In these days of shortages for qualified healthcare professionals – especially nurses – many hospitals and clinics across the country are dealing with staff crunches.
The nation’s hospitals lost roughly 8,000 jobs during the month of September, the U.S. Bureau of Labor Statistics recently reported. As a result, hospitals must fill needs quickly — and this is where travel nurses come in!
Travel nursing is in demand and is a great way to advance your career and earn excellent pay while traveling the country. Here are 5 tips to keep in mind before you take the plunge:
How Travel Nursing Works
Before you do anything, it’s important to have an understanding of how travel nursing works. Travel nurses are hired to bridge staffing shortages, which may be caused by a lack of qualified nurses in the area, seasonal population increases, or an expected leave of absence like maternity leave. To find skilled nurses as quickly as possible, these facilities work with recruitment agencies specializing in the field.
Know What You’re Looking For
Whether it’s earning the highest pay or getting the chance to live in a more moderate climate, every traveling nurse has different priorities and needs when choosing an assignment. RNs should make a list of their most vital criteria and express these to their recruiter. Typically, contracts are between eight and 26 weeks, though the most common contracts last 13 weeks.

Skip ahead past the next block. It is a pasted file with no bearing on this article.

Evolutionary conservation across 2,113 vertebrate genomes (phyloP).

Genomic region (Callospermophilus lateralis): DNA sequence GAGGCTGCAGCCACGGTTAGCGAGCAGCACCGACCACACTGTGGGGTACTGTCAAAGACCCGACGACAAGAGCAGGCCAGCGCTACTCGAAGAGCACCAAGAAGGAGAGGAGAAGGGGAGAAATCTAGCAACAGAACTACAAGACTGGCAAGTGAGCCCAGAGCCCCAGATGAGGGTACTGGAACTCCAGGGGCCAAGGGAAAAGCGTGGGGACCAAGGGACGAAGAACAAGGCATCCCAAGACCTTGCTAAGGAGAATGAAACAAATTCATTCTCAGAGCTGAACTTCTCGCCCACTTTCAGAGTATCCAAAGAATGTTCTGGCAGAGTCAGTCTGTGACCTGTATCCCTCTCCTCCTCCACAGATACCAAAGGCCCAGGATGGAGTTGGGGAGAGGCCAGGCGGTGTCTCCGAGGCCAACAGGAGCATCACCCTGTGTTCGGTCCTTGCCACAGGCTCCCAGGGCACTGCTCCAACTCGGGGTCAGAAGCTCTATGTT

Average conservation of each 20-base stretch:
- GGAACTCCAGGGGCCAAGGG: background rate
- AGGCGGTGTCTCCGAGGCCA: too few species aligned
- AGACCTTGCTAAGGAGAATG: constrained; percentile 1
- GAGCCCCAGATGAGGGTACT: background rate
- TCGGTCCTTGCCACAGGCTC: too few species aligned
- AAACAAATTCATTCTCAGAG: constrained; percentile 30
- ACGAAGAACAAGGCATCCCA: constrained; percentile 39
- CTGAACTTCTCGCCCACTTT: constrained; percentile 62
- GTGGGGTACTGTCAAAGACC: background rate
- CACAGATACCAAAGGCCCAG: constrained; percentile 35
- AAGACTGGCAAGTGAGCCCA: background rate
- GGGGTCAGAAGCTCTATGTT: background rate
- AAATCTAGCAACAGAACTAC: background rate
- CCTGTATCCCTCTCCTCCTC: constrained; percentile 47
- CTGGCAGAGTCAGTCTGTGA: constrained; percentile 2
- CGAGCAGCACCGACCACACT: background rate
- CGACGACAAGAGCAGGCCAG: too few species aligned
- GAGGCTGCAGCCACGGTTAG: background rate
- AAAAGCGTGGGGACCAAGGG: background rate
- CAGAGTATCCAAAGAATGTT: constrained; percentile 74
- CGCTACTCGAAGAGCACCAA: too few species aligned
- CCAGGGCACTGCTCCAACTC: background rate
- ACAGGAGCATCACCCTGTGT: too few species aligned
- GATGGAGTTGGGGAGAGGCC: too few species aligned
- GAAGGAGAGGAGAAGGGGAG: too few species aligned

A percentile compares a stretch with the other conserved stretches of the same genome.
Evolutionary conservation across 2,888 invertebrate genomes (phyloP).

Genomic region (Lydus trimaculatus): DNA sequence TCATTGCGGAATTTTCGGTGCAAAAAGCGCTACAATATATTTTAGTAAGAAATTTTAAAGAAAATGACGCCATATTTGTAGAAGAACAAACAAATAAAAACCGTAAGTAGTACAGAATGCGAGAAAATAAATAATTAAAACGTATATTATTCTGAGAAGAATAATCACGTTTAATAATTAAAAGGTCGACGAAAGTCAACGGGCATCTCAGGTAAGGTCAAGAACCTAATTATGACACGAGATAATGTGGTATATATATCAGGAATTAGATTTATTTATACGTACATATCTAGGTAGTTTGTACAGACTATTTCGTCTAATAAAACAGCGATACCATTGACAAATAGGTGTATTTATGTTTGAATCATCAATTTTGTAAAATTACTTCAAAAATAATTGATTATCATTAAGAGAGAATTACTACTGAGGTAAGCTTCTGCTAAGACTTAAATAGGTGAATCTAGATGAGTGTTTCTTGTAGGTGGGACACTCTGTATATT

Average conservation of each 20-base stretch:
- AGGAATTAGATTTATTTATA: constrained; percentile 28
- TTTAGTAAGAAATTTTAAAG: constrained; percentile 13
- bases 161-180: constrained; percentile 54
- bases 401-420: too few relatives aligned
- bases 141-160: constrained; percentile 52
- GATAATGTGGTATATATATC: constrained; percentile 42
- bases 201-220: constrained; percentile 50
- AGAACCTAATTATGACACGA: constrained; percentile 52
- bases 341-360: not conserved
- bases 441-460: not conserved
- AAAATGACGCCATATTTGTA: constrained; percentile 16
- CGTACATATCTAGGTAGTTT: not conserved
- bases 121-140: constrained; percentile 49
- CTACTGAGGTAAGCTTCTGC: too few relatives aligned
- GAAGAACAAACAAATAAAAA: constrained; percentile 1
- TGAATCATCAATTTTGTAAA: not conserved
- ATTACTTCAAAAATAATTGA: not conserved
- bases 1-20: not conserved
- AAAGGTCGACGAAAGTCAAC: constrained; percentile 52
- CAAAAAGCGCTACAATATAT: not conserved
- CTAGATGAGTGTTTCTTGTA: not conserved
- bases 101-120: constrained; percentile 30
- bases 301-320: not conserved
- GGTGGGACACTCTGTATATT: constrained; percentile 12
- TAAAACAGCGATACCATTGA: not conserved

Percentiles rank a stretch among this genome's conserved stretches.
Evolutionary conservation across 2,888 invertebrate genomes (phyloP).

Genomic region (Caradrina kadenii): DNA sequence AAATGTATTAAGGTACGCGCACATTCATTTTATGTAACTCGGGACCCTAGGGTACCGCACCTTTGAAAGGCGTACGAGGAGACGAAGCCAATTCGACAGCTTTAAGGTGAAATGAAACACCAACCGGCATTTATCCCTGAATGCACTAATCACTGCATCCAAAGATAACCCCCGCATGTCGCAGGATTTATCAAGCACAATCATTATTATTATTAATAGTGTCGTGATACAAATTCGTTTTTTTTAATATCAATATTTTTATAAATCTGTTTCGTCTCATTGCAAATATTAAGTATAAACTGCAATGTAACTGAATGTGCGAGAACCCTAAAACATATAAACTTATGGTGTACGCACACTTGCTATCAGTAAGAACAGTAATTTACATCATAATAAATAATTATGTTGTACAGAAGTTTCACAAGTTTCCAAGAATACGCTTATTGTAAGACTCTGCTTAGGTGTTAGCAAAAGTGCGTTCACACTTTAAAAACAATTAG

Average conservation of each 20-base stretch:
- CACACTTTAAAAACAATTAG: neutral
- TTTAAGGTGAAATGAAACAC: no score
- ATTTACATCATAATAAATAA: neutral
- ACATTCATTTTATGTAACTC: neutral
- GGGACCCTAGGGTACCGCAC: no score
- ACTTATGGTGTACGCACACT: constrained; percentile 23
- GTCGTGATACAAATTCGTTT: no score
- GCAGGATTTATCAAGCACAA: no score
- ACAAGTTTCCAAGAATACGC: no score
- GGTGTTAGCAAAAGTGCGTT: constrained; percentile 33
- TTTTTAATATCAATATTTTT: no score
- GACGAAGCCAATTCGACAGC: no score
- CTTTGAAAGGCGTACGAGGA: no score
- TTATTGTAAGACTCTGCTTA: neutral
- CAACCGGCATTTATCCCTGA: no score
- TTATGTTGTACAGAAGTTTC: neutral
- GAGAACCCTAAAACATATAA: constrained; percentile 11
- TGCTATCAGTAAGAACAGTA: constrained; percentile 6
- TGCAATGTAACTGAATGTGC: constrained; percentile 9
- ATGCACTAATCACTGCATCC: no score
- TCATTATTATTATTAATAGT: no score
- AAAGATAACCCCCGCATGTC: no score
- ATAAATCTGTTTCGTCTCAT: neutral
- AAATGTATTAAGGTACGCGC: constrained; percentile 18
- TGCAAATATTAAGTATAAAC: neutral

Do Your Homework
Being prepared is at the forefront of successful traveling nursing. Researching licenses, facilities and locations are all important elements that contribute to a successful assignment. The more research done in advance, the more prepared a traveling nurse will be before they actually start working. In fact, having a state license in hand helps nurses land jobs in the locations they want. Facilities are looking for RNs to start quickly, so having the right license is essential for booking a specific location or facility.
The Pay is Good
In general, travel nurses are often paid well, because they’re filling a high demand for nurses. Total travel nurse compensation depends on multiple factors like your specialty, the contract details, and the location of the hospital.
In addition to your hourly rate, you’ll often be eligible for medical and dental benefits, 401K, bonuses, and stipends for housing, meals, and travel expenses. Keep in mind, that when working as a travel nurse, you’re employed by the travel nursing agency and not the facility.
You Have Housing Options
There are two housing options as a travel nurse: agency-placed housing or taking a housing stipend.
If you choose agency-placed housing, the agency arranges your living situation. The housing fees come out of the bill rate and ultimately decrease your take-home pay. Housing is deducted from the travel nurse’s “cut” of the bill rate. Agencies will coordinate and set up housing, which is helpful if you’re new to travel nursing.
If you want to bring home the most money, you can take a stipend and find your own housing.
A Last Word on Travel Nursing
Travel nursing is an exciting opportunity for RNs looking to experience the country, advance their careers, and earn a competitive salary. There are positions available every day throughout the country, and with the support of a good recruiter or staffing agency, you’ll find a contract that fits your needs.